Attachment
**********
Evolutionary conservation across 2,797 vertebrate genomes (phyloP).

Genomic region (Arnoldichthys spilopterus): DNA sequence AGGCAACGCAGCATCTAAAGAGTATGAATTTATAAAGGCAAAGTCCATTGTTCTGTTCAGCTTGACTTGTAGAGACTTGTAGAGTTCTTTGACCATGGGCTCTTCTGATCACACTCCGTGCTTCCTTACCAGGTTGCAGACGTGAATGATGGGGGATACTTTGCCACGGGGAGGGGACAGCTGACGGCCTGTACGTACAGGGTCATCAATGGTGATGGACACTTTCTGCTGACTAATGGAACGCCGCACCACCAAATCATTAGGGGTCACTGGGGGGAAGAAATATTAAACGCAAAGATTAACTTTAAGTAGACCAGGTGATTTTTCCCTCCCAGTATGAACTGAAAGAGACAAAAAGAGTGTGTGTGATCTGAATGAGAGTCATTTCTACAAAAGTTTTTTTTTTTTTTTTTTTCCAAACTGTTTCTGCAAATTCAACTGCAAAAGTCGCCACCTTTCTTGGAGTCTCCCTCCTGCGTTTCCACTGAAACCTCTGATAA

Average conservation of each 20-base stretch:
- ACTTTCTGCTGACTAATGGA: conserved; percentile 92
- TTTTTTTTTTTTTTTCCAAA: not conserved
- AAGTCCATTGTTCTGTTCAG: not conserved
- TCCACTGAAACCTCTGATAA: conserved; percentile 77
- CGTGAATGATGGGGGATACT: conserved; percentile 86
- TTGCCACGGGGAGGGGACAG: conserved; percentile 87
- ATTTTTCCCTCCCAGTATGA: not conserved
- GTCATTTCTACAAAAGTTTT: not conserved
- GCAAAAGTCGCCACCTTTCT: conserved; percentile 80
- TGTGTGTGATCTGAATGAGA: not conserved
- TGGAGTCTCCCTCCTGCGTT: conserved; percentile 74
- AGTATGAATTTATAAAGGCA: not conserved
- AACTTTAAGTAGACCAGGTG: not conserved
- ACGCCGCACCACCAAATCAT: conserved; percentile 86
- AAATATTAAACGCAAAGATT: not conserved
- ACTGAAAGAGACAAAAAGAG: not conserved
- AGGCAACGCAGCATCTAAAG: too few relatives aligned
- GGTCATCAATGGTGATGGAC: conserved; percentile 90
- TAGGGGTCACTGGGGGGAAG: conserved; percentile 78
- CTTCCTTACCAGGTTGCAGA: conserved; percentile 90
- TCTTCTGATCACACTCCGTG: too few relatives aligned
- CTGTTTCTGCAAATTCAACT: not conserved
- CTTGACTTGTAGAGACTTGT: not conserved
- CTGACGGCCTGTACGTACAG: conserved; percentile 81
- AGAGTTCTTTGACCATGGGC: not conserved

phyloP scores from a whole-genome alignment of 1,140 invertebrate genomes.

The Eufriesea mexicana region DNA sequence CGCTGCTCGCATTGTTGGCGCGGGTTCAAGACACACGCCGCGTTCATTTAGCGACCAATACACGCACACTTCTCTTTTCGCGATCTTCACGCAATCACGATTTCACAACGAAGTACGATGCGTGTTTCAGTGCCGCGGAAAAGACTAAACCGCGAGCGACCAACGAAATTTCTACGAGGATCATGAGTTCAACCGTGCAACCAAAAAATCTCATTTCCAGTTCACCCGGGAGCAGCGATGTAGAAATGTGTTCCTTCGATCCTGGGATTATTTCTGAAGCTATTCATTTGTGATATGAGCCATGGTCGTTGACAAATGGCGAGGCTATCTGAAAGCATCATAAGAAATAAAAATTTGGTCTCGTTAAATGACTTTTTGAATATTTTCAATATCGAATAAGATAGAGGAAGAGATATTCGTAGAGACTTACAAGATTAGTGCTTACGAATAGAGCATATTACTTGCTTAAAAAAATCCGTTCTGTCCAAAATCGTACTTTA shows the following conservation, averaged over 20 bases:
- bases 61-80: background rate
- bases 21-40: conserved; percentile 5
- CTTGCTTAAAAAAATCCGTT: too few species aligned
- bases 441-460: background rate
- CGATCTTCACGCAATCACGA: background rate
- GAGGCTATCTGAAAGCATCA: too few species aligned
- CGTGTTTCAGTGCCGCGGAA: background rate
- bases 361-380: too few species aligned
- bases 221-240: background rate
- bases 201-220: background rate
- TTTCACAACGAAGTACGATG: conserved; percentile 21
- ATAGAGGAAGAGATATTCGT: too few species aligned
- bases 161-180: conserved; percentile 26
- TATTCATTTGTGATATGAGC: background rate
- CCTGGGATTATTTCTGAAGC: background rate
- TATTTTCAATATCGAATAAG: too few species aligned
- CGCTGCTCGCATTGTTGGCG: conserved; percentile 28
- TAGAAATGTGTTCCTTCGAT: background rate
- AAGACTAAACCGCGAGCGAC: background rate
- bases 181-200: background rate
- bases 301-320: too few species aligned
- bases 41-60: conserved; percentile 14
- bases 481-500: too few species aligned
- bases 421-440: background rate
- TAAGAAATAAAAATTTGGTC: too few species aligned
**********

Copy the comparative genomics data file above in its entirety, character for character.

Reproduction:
Evolutionary conservation across 2,797 vertebrate genomes (phyloP).

Genomic region (Arnoldichthys spilopterus): DNA sequence AGGCAACGCAGCATCTAAAGAGTATGAATTTATAAAGGCAAAGTCCATTGTTCTGTTCAGCTTGACTTGTAGAGACTTGTAGAGTTCTTTGACCATGGGCTCTTCTGATCACACTCCGTGCTTCCTTACCAGGTTGCAGACGTGAATGATGGGGGATACTTTGCCACGGGGAGGGGACAGCTGACGGCCTGTACGTACAGGGTCATCAATGGTGATGGACACTTTCTGCTGACTAATGGAACGCCGCACCACCAAATCATTAGGGGTCACTGGGGGGAAGAAATATTAAACGCAAAGATTAACTTTAAGTAGACCAGGTGATTTTTCCCTCCCAGTATGAACTGAAAGAGACAAAAAGAGTGTGTGTGATCTGAATGAGAGTCATTTCTACAAAAGTTTTTTTTTTTTTTTTTTTCCAAACTGTTTCTGCAAATTCAACTGCAAAAGTCGCCACCTTTCTTGGAGTCTCCCTCCTGCGTTTCCACTGAAACCTCTGATAA

Average conservation of each 20-base stretch:
- ACTTTCTGCTGACTAATGGA: conserved; percentile 92
- TTTTTTTTTTTTTTTCCAAA: not conserved
- AAGTCCATTGTTCTGTTCAG: not conserved
- TCCACTGAAACCTCTGATAA: conserved; percentile 77
- CGTGAATGATGGGGGATACT: conserved; percentile 86
- TTGCCACGGGGAGGGGACAG: conserved; percentile 87
- ATTTTTCCCTCCCAGTATGA: not conserved
- GTCATTTCTACAAAAGTTTT: not conserved
- GCAAAAGTCGCCACCTTTCT: conserved; percentile 80
- TGTGTGTGATCTGAATGAGA: not conserved
- TGGAGTCTCCCTCCTGCGTT: conserved; percentile 74
- AGTATGAATTTATAAAGGCA: not conserved
- AACTTTAAGTAGACCAGGTG: not conserved
- ACGCCGCACCACCAAATCAT: conserved; percentile 86
- AAATATTAAACGCAAAGATT: not conserved
- ACTGAAAGAGACAAAAAGAG: not conserved
- AGGCAACGCAGCATCTAAAG: too few relatives aligned
- GGTCATCAATGGTGATGGAC: conserved; percentile 90
- TAGGGGTCACTGGGGGGAAG: conserved; percentile 78
- CTTCCTTACCAGGTTGCAGA: conserved; percentile 90
- TCTTCTGATCACACTCCGTG: too few relatives aligned
- CTGTTTCTGCAAATTCAACT: not conserved
- CTTGACTTGTAGAGACTTGT: not conserved
- CTGACGGCCTGTACGTACAG: conserved; percentile 81
- AGAGTTCTTTGACCATGGGC: not conserved

phyloP scores from a whole-genome alignment of 1,140 invertebrate genomes.

The Eufriesea mexicana region DNA sequence CGCTGCTCGCATTGTTGGCGCGGGTTCAAGACACACGCCGCGTTCATTTAGCGACCAATACACGCACACTTCTCTTTTCGCGATCTTCACGCAATCACGATTTCACAACGAAGTACGATGCGTGTTTCAGTGCCGCGGAAAAGACTAAACCGCGAGCGACCAACGAAATTTCTACGAGGATCATGAGTTCAACCGTGCAACCAAAAAATCTCATTTCCAGTTCACCCGGGAGCAGCGATGTAGAAATGTGTTCCTTCGATCCTGGGATTATTTCTGAAGCTATTCATTTGTGATATGAGCCATGGTCGTTGACAAATGGCGAGGCTATCTGAAAGCATCATAAGAAATAAAAATTTGGTCTCGTTAAATGACTTTTTGAATATTTTCAATATCGAATAAGATAGAGGAAGAGATATTCGTAGAGACTTACAAGATTAGTGCTTACGAATAGAGCATATTACTTGCTTAAAAAAATCCGTTCTGTCCAAAATCGTACTTTA shows the following conservation, averaged over 20 bases:
- bases 61-80: background rate
- bases 21-40: conserved; percentile 5
- CTTGCTTAAAAAAATCCGTT: too few species aligned
- bases 441-460: background rate
- CGATCTTCACGCAATCACGA: background rate
- GAGGCTATCTGAAAGCATCA: too few species aligned
- CGTGTTTCAGTGCCGCGGAA: background rate
- bases 361-380: too few species aligned
- bases 221-240: background rate
- bases 201-220: background rate
- TTTCACAACGAAGTACGATG: conserved; percentile 21
- ATAGAGGAAGAGATATTCGT: too few species aligned
- bases 161-180: conserved; percentile 26
- TATTCATTTGTGATATGAGC: background rate
- CCTGGGATTATTTCTGAAGC: background rate
- TATTTTCAATATCGAATAAG: too few species aligned
- CGCTGCTCGCATTGTTGGCG: conserved; percentile 28
- TAGAAATGTGTTCCTTCGAT: background rate
- AAGACTAAACCGCGAGCGAC: background rate
- bases 181-200: background rate
- bases 301-320: too few species aligned
- bases 41-60: conserved; percentile 14
- bases 481-500: too few species aligned
- bases 421-440: background rate
- TAAGAAATAAAAATTTGGTC: too few species aligned